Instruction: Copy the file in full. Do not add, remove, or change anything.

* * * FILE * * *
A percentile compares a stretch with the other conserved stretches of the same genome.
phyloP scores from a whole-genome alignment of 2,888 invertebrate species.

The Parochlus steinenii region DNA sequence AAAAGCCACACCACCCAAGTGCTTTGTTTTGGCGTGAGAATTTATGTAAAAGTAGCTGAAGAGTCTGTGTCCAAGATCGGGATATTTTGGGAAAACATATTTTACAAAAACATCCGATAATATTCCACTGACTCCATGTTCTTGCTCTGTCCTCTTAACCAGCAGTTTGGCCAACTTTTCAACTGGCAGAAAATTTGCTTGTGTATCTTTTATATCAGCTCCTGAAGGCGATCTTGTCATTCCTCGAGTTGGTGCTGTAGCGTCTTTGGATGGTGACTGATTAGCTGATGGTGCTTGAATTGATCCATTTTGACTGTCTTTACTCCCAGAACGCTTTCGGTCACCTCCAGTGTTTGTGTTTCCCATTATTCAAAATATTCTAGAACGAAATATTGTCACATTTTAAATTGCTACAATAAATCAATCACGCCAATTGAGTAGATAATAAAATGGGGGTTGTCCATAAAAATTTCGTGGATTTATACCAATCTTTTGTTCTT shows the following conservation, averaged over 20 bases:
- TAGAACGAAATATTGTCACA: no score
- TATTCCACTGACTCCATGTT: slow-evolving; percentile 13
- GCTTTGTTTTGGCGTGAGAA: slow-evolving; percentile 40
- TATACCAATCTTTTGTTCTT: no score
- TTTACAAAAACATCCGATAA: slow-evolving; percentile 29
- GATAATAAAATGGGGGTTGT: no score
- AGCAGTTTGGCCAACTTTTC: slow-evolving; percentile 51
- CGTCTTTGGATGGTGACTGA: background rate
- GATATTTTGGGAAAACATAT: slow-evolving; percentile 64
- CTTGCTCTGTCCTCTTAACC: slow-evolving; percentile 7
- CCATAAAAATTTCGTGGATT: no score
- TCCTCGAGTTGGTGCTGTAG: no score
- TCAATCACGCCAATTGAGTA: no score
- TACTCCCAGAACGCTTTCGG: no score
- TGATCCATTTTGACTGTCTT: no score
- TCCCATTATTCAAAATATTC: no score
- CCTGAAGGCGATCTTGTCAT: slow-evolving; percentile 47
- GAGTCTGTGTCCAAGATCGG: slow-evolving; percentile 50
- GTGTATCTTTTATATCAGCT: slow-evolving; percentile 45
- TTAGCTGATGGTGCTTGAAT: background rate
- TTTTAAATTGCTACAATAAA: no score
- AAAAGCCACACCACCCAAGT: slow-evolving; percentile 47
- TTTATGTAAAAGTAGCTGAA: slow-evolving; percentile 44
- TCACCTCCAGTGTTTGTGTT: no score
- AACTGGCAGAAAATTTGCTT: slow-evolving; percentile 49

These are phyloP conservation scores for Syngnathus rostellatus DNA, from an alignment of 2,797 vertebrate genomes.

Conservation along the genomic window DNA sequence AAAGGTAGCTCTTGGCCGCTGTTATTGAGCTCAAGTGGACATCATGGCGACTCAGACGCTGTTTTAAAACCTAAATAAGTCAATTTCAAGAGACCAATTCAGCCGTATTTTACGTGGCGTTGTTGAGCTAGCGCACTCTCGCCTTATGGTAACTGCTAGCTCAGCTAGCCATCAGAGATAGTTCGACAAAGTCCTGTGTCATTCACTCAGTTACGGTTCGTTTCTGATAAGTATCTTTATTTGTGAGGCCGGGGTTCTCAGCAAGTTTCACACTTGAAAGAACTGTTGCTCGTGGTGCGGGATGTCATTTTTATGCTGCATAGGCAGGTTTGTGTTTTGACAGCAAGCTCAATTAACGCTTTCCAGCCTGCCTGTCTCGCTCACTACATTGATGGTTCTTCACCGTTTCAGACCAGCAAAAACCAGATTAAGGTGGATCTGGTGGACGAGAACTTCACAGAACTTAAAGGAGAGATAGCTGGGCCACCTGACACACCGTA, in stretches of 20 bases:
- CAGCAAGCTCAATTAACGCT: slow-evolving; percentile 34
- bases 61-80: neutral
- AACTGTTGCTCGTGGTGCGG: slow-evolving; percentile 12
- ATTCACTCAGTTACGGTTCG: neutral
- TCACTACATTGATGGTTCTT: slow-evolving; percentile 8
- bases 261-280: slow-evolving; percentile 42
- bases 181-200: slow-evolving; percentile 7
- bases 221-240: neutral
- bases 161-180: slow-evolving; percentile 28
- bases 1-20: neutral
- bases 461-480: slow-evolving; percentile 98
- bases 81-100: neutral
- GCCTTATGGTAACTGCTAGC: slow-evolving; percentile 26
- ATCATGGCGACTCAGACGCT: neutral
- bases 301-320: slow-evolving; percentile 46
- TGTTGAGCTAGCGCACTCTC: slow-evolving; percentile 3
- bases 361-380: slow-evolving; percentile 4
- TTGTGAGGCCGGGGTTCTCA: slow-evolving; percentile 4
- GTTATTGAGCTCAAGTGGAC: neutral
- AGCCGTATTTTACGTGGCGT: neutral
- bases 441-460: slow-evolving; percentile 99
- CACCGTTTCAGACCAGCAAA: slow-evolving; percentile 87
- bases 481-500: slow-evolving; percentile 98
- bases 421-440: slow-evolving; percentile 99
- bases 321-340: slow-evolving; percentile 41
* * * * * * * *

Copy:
A percentile compares a stretch with the other conserved stretches of the same genome.
phyloP scores from a whole-genome alignment of 2,888 invertebrate species.

The Parochlus steinenii region DNA sequence AAAAGCCACACCACCCAAGTGCTTTGTTTTGGCGTGAGAATTTATGTAAAAGTAGCTGAAGAGTCTGTGTCCAAGATCGGGATATTTTGGGAAAACATATTTTACAAAAACATCCGATAATATTCCACTGACTCCATGTTCTTGCTCTGTCCTCTTAACCAGCAGTTTGGCCAACTTTTCAACTGGCAGAAAATTTGCTTGTGTATCTTTTATATCAGCTCCTGAAGGCGATCTTGTCATTCCTCGAGTTGGTGCTGTAGCGTCTTTGGATGGTGACTGATTAGCTGATGGTGCTTGAATTGATCCATTTTGACTGTCTTTACTCCCAGAACGCTTTCGGTCACCTCCAGTGTTTGTGTTTCCCATTATTCAAAATATTCTAGAACGAAATATTGTCACATTTTAAATTGCTACAATAAATCAATCACGCCAATTGAGTAGATAATAAAATGGGGGTTGTCCATAAAAATTTCGTGGATTTATACCAATCTTTTGTTCTT shows the following conservation, averaged over 20 bases:
- TAGAACGAAATATTGTCACA: no score
- TATTCCACTGACTCCATGTT: slow-evolving; percentile 13
- GCTTTGTTTTGGCGTGAGAA: slow-evolving; percentile 40
- TATACCAATCTTTTGTTCTT: no score
- TTTACAAAAACATCCGATAA: slow-evolving; percentile 29
- GATAATAAAATGGGGGTTGT: no score
- AGCAGTTTGGCCAACTTTTC: slow-evolving; percentile 51
- CGTCTTTGGATGGTGACTGA: background rate
- GATATTTTGGGAAAACATAT: slow-evolving; percentile 64
- CTTGCTCTGTCCTCTTAACC: slow-evolving; percentile 7
- CCATAAAAATTTCGTGGATT: no score
- TCCTCGAGTTGGTGCTGTAG: no score
- TCAATCACGCCAATTGAGTA: no score
- TACTCCCAGAACGCTTTCGG: no score
- TGATCCATTTTGACTGTCTT: no score
- TCCCATTATTCAAAATATTC: no score
- CCTGAAGGCGATCTTGTCAT: slow-evolving; percentile 47
- GAGTCTGTGTCCAAGATCGG: slow-evolving; percentile 50
- GTGTATCTTTTATATCAGCT: slow-evolving; percentile 45
- TTAGCTGATGGTGCTTGAAT: background rate
- TTTTAAATTGCTACAATAAA: no score
- AAAAGCCACACCACCCAAGT: slow-evolving; percentile 47
- TTTATGTAAAAGTAGCTGAA: slow-evolving; percentile 44
- TCACCTCCAGTGTTTGTGTT: no score
- AACTGGCAGAAAATTTGCTT: slow-evolving; percentile 49

These are phyloP conservation scores for Syngnathus rostellatus DNA, from an alignment of 2,797 vertebrate genomes.

Conservation along the genomic window DNA sequence AAAGGTAGCTCTTGGCCGCTGTTATTGAGCTCAAGTGGACATCATGGCGACTCAGACGCTGTTTTAAAACCTAAATAAGTCAATTTCAAGAGACCAATTCAGCCGTATTTTACGTGGCGTTGTTGAGCTAGCGCACTCTCGCCTTATGGTAACTGCTAGCTCAGCTAGCCATCAGAGATAGTTCGACAAAGTCCTGTGTCATTCACTCAGTTACGGTTCGTTTCTGATAAGTATCTTTATTTGTGAGGCCGGGGTTCTCAGCAAGTTTCACACTTGAAAGAACTGTTGCTCGTGGTGCGGGATGTCATTTTTATGCTGCATAGGCAGGTTTGTGTTTTGACAGCAAGCTCAATTAACGCTTTCCAGCCTGCCTGTCTCGCTCACTACATTGATGGTTCTTCACCGTTTCAGACCAGCAAAAACCAGATTAAGGTGGATCTGGTGGACGAGAACTTCACAGAACTTAAAGGAGAGATAGCTGGGCCACCTGACACACCGTA, in stretches of 20 bases:
- CAGCAAGCTCAATTAACGCT: slow-evolving; percentile 34
- bases 61-80: neutral
- AACTGTTGCTCGTGGTGCGG: slow-evolving; percentile 12
- ATTCACTCAGTTACGGTTCG: neutral
- TCACTACATTGATGGTTCTT: slow-evolving; percentile 8
- bases 261-280: slow-evolving; percentile 42
- bases 181-200: slow-evolving; percentile 7
- bases 221-240: neutral
- bases 161-180: slow-evolving; percentile 28
- bases 1-20: neutral
- bases 461-480: slow-evolving; percentile 98
- bases 81-100: neutral
- GCCTTATGGTAACTGCTAGC: slow-evolving; percentile 26
- ATCATGGCGACTCAGACGCT: neutral
- bases 301-320: slow-evolving; percentile 46
- TGTTGAGCTAGCGCACTCTC: slow-evolving; percentile 3
- bases 361-380: slow-evolving; percentile 4
- TTGTGAGGCCGGGGTTCTCA: slow-evolving; percentile 4
- GTTATTGAGCTCAAGTGGAC: neutral
- AGCCGTATTTTACGTGGCGT: neutral
- bases 441-460: slow-evolving; percentile 99
- CACCGTTTCAGACCAGCAAA: slow-evolving; percentile 87
- bases 481-500: slow-evolving; percentile 98
- bases 421-440: slow-evolving; percentile 99
- bases 321-340: slow-evolving; percentile 41